Jefferson extolled the foundational role of the citizenry in a private letter to Richard Price in 1785. "The happiness of governments like ours wherein the people are truly the mainspring is that they are never to be despaired of. When an evil becomes so glaring as to strike them generally, they arouse themselves, and it is redressed. He only is then the popular man and can get into office who shows the best dispositions to reform the evil" (ibid., Papers, 7:630).
President Lincoln, in his renowned Gettysburg address, intoned, "...we here highly resolve that these dead shall not have died in vain-that this nation, under God, shall have a new birth of freedom-and that government of the people, by the people, for the people, shall not perish from the earth."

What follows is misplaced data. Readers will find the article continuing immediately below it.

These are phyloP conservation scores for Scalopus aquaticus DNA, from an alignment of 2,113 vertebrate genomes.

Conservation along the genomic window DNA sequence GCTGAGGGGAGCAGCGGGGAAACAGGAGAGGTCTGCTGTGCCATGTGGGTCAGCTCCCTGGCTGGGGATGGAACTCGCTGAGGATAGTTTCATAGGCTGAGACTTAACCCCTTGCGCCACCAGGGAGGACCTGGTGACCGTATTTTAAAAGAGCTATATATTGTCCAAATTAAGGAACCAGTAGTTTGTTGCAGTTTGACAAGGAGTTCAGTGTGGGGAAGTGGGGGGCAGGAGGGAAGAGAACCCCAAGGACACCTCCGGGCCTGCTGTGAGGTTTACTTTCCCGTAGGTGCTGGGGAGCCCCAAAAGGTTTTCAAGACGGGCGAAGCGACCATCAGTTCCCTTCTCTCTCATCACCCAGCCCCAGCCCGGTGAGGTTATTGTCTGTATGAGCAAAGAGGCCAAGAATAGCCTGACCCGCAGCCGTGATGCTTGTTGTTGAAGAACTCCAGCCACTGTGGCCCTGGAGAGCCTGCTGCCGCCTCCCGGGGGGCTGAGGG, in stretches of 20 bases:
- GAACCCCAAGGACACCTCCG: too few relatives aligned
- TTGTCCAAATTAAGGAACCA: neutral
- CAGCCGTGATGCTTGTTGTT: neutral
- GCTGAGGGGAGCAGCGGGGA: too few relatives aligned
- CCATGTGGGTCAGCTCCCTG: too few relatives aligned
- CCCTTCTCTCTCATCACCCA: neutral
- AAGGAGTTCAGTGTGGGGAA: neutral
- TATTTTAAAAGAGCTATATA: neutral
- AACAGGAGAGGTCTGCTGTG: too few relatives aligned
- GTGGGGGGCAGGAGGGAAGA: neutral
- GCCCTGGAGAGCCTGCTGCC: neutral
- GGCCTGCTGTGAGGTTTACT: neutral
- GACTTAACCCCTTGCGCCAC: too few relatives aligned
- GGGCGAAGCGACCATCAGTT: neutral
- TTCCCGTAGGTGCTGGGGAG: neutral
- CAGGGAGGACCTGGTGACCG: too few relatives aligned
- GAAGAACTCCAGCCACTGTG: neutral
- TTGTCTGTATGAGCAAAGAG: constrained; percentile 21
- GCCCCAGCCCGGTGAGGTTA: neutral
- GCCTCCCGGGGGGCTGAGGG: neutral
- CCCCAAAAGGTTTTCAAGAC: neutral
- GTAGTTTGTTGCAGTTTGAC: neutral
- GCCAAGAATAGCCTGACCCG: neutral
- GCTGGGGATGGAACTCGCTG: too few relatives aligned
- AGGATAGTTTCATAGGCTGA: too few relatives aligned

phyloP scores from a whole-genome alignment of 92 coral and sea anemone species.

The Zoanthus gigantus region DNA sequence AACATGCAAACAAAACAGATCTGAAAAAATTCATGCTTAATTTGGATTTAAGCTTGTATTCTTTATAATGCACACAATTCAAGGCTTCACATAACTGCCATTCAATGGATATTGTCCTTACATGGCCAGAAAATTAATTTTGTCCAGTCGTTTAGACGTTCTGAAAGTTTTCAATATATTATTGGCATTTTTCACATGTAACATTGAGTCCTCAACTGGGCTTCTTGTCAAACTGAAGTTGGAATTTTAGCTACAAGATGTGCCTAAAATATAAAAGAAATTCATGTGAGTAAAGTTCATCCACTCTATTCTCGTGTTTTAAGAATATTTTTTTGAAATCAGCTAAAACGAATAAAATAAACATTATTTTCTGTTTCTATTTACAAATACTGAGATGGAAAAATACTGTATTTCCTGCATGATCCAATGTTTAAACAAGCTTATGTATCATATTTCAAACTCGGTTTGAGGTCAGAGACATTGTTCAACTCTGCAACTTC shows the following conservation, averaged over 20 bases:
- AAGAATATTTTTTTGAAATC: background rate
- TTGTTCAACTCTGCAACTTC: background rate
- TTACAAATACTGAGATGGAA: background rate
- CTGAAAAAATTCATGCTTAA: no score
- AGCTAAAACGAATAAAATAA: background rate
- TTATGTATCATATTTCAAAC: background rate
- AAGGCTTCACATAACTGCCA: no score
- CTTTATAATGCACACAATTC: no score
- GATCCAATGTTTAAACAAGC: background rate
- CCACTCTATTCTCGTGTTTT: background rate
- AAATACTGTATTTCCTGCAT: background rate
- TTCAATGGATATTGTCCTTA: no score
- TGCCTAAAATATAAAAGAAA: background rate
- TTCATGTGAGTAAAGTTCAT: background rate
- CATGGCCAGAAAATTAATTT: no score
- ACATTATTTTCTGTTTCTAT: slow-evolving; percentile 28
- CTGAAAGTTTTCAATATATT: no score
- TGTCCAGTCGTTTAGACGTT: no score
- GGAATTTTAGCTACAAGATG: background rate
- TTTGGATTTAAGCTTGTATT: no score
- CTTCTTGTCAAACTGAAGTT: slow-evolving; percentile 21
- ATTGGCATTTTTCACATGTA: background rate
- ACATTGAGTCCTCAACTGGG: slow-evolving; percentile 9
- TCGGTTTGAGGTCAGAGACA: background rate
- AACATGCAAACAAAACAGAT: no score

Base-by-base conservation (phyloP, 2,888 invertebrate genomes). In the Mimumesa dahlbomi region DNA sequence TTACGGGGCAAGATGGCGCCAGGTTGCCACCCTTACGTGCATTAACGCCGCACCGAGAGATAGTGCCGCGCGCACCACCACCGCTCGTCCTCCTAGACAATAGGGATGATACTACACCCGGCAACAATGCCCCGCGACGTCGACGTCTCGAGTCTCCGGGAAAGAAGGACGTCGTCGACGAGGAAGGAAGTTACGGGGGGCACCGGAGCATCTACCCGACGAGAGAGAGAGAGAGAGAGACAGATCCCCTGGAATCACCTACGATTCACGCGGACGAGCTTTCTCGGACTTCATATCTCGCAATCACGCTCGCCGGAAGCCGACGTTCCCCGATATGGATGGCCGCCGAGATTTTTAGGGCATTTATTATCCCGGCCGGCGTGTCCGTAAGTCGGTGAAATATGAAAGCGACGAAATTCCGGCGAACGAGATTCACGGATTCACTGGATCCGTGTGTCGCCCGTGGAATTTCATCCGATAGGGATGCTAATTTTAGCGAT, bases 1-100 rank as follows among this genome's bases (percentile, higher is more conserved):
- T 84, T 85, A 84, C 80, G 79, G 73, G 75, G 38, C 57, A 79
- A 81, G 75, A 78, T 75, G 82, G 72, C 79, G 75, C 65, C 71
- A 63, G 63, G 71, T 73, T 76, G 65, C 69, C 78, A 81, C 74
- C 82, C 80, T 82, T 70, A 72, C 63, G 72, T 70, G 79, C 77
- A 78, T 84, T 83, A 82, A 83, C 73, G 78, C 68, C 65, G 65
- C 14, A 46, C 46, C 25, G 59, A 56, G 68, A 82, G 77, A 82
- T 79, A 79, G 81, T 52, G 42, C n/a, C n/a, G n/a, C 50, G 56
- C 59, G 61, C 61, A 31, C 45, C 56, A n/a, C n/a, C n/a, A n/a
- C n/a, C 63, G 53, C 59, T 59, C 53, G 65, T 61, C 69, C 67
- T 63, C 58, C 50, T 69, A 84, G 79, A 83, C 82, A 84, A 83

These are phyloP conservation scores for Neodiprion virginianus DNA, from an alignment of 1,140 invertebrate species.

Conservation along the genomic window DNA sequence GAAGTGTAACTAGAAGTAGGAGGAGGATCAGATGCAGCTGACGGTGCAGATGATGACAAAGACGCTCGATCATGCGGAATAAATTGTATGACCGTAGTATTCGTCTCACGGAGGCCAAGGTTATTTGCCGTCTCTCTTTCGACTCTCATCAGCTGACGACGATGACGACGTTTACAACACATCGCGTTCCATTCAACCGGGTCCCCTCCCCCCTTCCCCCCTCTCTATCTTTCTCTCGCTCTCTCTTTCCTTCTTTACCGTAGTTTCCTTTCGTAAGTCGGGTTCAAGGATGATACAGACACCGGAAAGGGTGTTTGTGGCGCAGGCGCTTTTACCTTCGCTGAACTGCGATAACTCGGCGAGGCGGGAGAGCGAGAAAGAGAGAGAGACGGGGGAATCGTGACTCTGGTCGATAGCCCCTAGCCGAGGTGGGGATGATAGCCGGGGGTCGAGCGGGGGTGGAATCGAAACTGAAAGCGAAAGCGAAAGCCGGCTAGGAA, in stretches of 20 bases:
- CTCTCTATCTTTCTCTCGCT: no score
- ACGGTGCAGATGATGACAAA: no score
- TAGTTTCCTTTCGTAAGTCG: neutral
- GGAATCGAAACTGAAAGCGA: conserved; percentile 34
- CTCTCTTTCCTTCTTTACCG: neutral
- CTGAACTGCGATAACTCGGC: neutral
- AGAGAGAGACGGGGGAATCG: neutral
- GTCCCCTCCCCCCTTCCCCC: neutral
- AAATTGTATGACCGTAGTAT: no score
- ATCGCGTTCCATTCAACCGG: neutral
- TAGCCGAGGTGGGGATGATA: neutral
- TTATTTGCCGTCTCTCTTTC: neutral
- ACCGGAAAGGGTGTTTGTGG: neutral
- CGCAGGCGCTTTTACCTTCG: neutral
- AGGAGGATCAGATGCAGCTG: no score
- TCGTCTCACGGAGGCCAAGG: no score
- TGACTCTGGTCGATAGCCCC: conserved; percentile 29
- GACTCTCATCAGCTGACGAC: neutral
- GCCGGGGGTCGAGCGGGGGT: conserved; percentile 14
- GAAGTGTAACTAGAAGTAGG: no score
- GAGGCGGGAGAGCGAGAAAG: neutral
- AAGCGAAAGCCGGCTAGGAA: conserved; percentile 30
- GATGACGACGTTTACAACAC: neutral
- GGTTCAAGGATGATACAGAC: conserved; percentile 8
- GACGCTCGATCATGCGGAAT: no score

Has the United States been able to fulfill this noble, idyllic aim? As charges and countercharges were fired back and forth during the recent postelection challenges in the United States, many reporters observed that at least it was words, not lead, being fired. To be sure, this is good! The country's politicians lauded themselves that they resolved their disputes peacefully.
Did they? I referred to Proverbs 27:17 above, noting the sense of "iron sharpens iron" imbedded in early American thought. The rest of that verse reads, "so a man sharpens the countenance of his friend." That is, challenges made with respect to people who are honored can engender better decisions, better thought, better policies. However, hostile opposition and rivalry will only reinforce a party spirit-as postelection events have demonstrated.